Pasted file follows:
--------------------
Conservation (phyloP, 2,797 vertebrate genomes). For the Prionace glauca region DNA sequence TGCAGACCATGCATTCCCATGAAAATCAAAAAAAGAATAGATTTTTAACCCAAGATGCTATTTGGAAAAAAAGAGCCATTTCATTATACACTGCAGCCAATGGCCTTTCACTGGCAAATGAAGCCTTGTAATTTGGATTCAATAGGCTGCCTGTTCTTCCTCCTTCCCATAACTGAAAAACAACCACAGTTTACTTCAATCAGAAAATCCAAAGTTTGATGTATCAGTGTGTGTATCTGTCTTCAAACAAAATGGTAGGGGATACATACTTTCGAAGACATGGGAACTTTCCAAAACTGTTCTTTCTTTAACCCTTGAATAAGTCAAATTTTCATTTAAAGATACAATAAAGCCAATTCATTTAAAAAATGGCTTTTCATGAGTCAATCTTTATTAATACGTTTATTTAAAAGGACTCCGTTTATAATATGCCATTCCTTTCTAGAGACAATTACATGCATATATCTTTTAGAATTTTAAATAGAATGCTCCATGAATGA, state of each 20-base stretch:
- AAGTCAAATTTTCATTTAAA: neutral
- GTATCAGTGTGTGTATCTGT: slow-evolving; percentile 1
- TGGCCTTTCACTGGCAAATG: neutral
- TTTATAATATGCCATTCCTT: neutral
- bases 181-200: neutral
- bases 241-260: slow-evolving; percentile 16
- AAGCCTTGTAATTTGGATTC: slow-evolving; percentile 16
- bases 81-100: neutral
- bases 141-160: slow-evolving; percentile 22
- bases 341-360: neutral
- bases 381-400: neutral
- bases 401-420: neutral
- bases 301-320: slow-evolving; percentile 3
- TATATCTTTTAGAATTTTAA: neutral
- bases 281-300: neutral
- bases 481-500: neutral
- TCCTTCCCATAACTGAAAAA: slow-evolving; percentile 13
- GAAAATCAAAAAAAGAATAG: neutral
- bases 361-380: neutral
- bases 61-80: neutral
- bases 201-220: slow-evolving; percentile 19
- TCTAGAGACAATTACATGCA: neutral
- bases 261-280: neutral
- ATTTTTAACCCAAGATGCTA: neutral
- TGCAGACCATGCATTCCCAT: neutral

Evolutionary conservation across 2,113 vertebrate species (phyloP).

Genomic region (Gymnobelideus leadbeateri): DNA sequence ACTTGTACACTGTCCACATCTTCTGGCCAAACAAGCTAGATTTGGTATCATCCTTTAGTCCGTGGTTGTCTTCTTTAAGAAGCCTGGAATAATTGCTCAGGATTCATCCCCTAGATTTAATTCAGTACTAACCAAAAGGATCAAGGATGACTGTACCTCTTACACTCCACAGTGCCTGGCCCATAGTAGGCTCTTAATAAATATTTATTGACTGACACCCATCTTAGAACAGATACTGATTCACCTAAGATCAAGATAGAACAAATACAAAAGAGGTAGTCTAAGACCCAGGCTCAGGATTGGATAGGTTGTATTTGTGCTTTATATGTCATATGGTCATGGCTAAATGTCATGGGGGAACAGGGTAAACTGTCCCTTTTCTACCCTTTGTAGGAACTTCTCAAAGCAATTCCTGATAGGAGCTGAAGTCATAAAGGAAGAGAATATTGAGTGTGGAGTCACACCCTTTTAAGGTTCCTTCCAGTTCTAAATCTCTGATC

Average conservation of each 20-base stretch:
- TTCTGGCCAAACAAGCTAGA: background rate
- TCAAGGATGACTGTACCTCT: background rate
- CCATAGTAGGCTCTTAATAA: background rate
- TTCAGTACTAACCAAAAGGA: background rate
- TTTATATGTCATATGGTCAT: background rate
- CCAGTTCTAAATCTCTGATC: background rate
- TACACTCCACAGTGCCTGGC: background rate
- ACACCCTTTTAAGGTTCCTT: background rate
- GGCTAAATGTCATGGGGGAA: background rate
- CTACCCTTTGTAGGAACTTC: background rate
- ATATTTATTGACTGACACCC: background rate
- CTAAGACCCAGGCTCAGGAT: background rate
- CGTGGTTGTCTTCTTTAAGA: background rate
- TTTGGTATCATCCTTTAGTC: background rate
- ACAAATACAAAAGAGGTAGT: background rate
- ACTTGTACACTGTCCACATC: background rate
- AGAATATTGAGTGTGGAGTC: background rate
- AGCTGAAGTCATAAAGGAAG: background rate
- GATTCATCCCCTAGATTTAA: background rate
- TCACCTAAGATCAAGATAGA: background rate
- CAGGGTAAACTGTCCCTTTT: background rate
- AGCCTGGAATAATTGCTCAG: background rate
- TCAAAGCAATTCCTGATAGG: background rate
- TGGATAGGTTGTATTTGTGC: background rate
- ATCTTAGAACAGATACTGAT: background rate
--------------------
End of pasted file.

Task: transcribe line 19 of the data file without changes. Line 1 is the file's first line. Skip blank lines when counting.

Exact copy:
- GAAAATCAAAAAAAGAATAG: neutral